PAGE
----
By Joe Beck
A U.S. Forest Service ranger facing three gun-related charges won a round in a preliminary hearing Monday when a judge refused to certify the sole felony offense to a grand jury.
Shenandoah County General District Judge W. Dale Houff ruled that the prosecution failed to show that Damion James McElroy had endangered anyone when he fired a gun in his Strasburg home on Jan. 13.
Houff's ruling put a charge of reckless handling of a firearm in jeopardy. The charge will be scrapped if the Commonwealth's Attorney office decides against presenting it to a grand jury. Two misdemeanors charges not heard Monday will be submitted for grand jury review and possible indictments.
Strasburg police arrested McElroy at his home at 762 Christianson Drive after a report that he had fired a shot into the wall during a visit from a member of the clergy.
The Rev. George Smith of Stephens City testified that McElroy fired the handgun accidentally after Smith went into another room to read the Bible for a few minutes. Assistant Commonwealth's Attorney Louis Campola said after the hearing that Smith was at the home to counsel McElroy on some family matters.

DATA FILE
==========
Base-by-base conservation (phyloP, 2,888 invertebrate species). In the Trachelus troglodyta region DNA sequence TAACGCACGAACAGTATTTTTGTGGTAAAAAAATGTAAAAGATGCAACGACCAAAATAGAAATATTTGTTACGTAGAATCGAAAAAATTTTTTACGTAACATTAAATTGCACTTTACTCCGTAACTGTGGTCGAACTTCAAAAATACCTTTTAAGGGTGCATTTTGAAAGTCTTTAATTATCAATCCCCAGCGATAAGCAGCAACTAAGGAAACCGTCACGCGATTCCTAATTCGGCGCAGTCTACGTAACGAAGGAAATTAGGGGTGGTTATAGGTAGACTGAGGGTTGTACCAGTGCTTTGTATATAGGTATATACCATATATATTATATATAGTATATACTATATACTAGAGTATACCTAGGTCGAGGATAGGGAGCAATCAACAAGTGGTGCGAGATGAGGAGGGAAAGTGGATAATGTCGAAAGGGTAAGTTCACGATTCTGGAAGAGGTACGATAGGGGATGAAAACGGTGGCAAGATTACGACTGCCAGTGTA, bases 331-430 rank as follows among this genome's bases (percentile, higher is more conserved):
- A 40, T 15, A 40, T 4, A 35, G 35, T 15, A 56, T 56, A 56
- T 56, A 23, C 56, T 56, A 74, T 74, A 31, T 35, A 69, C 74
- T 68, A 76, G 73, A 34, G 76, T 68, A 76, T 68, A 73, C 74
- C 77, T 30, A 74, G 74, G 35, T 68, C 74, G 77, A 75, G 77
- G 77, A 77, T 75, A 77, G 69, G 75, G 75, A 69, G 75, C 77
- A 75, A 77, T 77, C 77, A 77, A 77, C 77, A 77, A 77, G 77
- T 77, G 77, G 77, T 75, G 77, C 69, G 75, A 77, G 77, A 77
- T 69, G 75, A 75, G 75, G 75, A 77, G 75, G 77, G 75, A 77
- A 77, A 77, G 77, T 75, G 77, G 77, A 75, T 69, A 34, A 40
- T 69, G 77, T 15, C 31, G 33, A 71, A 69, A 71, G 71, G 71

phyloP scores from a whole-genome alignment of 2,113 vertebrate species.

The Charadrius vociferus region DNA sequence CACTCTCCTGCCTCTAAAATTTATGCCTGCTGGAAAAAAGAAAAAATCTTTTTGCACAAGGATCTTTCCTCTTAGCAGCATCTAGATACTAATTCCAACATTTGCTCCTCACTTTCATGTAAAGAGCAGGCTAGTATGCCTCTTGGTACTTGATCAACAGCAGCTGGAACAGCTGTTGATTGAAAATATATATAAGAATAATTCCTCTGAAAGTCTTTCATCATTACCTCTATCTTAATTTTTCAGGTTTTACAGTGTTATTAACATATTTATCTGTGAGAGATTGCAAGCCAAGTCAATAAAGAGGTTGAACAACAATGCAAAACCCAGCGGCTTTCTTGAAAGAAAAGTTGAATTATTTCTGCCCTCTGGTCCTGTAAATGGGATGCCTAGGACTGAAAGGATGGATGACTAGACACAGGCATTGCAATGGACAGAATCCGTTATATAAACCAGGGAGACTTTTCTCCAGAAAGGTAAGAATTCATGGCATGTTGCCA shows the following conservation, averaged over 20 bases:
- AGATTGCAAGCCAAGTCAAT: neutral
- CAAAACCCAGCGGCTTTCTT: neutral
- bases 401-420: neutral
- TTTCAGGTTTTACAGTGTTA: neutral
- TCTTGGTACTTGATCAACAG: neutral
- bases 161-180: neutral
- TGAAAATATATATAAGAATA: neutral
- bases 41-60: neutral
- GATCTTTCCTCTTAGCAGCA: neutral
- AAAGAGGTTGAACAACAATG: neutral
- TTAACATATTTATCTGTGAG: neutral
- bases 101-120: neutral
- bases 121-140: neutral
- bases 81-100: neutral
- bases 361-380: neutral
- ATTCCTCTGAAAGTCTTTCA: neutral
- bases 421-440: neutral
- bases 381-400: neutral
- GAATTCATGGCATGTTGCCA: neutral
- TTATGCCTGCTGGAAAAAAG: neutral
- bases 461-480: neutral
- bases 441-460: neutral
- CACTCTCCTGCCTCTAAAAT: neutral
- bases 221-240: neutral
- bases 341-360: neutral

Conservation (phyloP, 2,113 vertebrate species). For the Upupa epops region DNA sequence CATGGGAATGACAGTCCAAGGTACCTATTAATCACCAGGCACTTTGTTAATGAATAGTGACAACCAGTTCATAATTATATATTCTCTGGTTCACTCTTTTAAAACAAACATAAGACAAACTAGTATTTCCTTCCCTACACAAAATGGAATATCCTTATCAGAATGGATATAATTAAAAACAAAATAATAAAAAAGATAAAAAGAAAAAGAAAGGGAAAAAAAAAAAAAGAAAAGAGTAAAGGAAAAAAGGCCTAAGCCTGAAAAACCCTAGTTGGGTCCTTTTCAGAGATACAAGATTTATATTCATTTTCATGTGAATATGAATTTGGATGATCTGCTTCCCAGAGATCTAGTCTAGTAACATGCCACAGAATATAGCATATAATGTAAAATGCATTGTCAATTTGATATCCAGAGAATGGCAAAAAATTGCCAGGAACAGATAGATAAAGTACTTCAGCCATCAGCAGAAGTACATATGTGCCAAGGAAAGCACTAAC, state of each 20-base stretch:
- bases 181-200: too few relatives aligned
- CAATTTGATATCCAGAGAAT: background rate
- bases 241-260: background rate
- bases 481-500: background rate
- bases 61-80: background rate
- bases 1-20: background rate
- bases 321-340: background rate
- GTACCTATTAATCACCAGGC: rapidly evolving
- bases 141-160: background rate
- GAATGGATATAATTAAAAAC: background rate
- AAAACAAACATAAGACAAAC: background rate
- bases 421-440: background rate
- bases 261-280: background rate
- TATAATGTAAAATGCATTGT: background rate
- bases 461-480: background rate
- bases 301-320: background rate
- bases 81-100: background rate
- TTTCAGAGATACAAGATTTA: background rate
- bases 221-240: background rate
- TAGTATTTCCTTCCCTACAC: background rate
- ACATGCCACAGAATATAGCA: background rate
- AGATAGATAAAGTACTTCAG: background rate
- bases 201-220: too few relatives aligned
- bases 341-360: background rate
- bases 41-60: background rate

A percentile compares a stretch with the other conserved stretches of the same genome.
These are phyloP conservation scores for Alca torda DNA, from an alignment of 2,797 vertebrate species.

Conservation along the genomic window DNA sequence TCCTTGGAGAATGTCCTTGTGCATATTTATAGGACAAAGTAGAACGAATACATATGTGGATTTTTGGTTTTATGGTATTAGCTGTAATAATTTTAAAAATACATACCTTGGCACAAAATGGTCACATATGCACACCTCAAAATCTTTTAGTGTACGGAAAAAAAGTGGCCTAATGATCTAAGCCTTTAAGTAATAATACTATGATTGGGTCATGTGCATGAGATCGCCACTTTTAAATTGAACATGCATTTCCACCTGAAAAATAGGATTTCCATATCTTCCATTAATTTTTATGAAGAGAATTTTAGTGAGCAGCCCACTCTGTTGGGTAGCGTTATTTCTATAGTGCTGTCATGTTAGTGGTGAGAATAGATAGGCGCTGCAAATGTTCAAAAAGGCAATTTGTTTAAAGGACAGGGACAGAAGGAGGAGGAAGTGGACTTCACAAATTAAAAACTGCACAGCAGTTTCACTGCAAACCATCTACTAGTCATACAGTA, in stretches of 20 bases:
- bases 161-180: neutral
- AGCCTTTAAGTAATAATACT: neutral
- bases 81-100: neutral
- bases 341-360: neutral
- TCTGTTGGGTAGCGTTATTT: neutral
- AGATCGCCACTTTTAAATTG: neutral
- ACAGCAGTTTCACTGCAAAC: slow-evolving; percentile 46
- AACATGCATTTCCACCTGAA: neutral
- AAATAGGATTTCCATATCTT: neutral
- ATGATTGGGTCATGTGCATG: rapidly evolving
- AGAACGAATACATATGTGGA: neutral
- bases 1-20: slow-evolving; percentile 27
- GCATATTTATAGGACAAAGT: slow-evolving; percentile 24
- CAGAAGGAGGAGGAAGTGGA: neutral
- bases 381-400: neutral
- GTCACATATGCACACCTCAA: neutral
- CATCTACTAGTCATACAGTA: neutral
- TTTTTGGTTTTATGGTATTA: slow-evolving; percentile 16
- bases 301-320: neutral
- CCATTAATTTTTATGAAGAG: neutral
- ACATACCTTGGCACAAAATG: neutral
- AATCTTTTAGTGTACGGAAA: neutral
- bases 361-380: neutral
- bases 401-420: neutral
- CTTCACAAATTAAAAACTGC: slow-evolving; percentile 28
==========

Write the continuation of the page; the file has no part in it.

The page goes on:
Smith said he saw no sign that McElroy was preparing to fire or mishandle the
gun at the time he left the room. Smith said he returned to the room after hearing the gunshot and found McElroy in "a state of shock."
"He couldn't imagine this thing had gone off," Smith said, referring to the gun.
"I don't believe it was intentional," Smith added. "I believe it was accidental. That's my opinion."
Strasburg Lt. Jason Ford testified that he arrived at the house and concluded that McElroy had been drinking heavily. Ford described McElroy as "glassy-eyed," with "slurred speech, very confused, disoriented." He also said McElroy had trouble standing.
Campola rejected arguments from defense attorney David Parker of Woodstock that McElroy's actions did not endanger anyone, especially since Smith was not in the room when the gun went off.
Parker described McElroy as "falling asleep" when Smith saw him after the gun fired.
"Mr. McElroy was obviously surprised as to what happened," Parker said.
Campola argued that case law showed that McElroy was still criminally liable for putting himself in danger when the gun fired.
"What happened here, your honor, was reckless discharge of a firearm," Campola told Houff.
Houff said he was persuaded that Smith would not have left McElroy alone with the gun if he had been worried he was intending to misuse it.
"It's just not clear to me that anybody was in danger," Houff said.
Campola said after the hearing that he was undecided about whether to take the case before a grand jury for a possible indictment.
"We're just going to look over the evidence that came forth today and go from there," Campola said.
McElroy's status with the Forest Service is unclear. He was placed on administrative leave after the incident. He and Parker refused to comment after the hearing about his job. A spokesman for the Forest Service said no information was available Monday about McElroy's employment. An online employee directory still listed him as part of the agency workforce.
Contact staff writer Joe Beck at 540-465-5137 ext. 142, or email@example.com